Obviously you have no clue what he's doing with them. This is like fusion nothing for you to see here, move on.It's like the need some have to not only have the biggest boat in the harbor, but one that's two or three times bigger than the biggest boat in the harbor, even when having a bigger boat doesn't actually provide any benefit (aside from satisfying your striving ego).
I've seen Bozzio play many times, going back to Frank, and with Beck's Guitar Shop. I preferred him in those scenarios. He is nowhere near my favorite drummer, but I absolutely respect his musicianship and that he pushes the envelope for our instrument compositionally, which is why I went to see his SOLO TOUR last year. The set he played was much closer in size to the one up for sale than the little Gretsch Round Badge kits I play, but he played the whole thing. In the Q&A on the break he answered a lot of questions and explained much about the elements of the set and how he uses them. He is going for it compositionally and technically. That's just the instrument he likes to play. Me, I'm more of a 'Levon guy," but I dig the work T.B. has done on and for our instrument.Well, owning large drum sets all my life I believe I can say from my own experience Bozzio is not about impressing anyone with numbers of instruments. He is a connoisseur of percussion and sound. Aside from being a very gifted musician he is also a very knowledgeable one. The thing he has in common with many players is imagination: percussive sound imagination. They hear things and want to create every tone they hear in their mind. That requires space. While a synth of 88 keys can do an entire symphony orchestra and hundreds of other sounds in a 4-5' wide space 3-5' in height, drumists are not so fortunate.
I have questioned Bozzio's use of numerous bass drums simply on the basis of frequencies and a PA's ability to transfer those frequencies is truly distinctive ways. Low end frequencies lose distinction in simple percussion instruments like bass drums close in diameter. Having owned 20" to 28" bass drums of varying depth, I know it comes down to actual feel than frequency that makes a dramatic difference. That said, Bozzio also hooks things up to his bass drums, like bells or something to produce individual personalities. Without that, things can get kind of mushy sounding kick to kick unless you are going 20 and 26. I used to play a 20 and a 26 and doing dble bass was virtually unnoticeable. Owing to what he actually does with percussion compositions he creates, he can inject frequencies that can hold their own, and it's his gig so ...
Same with cymbals. Bozzio has his own mindset where they come in. My own set has around 50, half of them are splash and accent cymbals, and various hat combinations. Everything has a point. Like a piano, nobody plays all 88 keys in one song but, they are certainly nice to have if you want them. And it depends on the music, as well. I have played music where all the tones can be used. Where they couldn't, I left it home.
I don't own a boat. I've been on plenty of them. The bigger the vessel the more friends and family you can have aboard, if that's your thing. I'm certain there are those who think a bigger boat makes a bigger impression, etc. just like some Rock drummers have had huge sets just for show. I don't believe Bozzio is anything like that type of person when it comes to his drums and cymbals and percussion instruments.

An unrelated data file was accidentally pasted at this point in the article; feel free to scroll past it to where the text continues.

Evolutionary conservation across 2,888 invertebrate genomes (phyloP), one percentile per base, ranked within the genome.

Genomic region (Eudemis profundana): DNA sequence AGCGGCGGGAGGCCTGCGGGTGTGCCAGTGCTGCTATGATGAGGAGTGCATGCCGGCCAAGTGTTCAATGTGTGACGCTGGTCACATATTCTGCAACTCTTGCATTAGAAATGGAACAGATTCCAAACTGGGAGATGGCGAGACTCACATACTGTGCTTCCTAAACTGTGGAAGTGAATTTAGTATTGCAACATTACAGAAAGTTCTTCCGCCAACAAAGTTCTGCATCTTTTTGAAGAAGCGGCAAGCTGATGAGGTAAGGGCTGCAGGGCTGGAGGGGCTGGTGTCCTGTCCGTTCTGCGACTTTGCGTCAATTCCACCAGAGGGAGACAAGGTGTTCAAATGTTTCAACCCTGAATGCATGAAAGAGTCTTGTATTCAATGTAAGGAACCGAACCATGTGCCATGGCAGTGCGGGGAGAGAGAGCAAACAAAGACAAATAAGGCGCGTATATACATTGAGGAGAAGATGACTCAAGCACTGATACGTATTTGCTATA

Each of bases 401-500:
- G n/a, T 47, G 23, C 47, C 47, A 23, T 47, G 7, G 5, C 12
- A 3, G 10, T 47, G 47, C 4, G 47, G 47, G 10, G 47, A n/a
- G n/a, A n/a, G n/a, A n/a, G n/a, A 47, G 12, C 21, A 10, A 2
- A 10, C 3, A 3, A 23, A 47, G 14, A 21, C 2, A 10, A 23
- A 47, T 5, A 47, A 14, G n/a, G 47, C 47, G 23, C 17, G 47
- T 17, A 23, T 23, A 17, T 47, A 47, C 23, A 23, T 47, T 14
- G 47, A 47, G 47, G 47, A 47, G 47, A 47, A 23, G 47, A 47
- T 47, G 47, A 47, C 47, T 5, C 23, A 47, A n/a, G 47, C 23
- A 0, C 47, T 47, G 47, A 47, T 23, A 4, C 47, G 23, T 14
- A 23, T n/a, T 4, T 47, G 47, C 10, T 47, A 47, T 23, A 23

Jazzers back in the early 20th century had all kinds of things in their sets, and had it all on racks. There will always be players that like lots sound variations and find ways to hook it all up and use it.
That sounds like fun and funny! Man enough to play with a bikini kit.We all approach this differently, which is why this forum is so interesting to me. Playing a big kit is just what Mr. Bozzio does and God bless him for it.
I've told myself that if I can ever get proficient using my one rack tom and one floor tom, then I'd reward myself with a second floor tom.
For the last 15 years, in different bands, I'm done rehearsals with a bikini kit. I've even done gigs with a bikini kit. It's the best bikini in the harbor. Barely enough there to cover my imperfections.
With so many hours of playing with just kick and snare, when I do bring toms to a gig, my bass players--both of whom are women--have watched me setting up and commented: "Hey, Curt. Nice rack."
Umm...no. What I DID see was him playing the set a couple of times. It was far from an over-the-top visual display from the man who not only played with Missing Persons but for whom Frank Zappa wrote “The Black Page” and other musically challenging drumset pieces. What he did with that set was very creative and could not have been done on a smaller setup.Anybody else see it as a bit try-too-hard? We get it, Man, you have a really big drum set!
It is funny when people look at your large kit and always make comments about how they wouldn't want to move that kit. Surprisingly, not everyone wants to gig. Been there done that. Not my thing anymore. The guitar players I play with are of the same mind. We get together to jam and write music. Guess what. We still have fun.Clearly if you play a set even a fraction as large, you either have roadies to load-in/out or you don’t gig.
I was lucky enuff to play this mammoth setupJust saw this and thought it was nuts. It's for sale! Thought you guys might like to see it:
View attachment 439636This enormous one of a kind drum set was exclusively created for and played by Terry Bozzio to kick off the 'U.K' 2012 Reunion Tour. The set debuted at the Victoria Theater in Chicago on May 1, 2012.www.ebay.com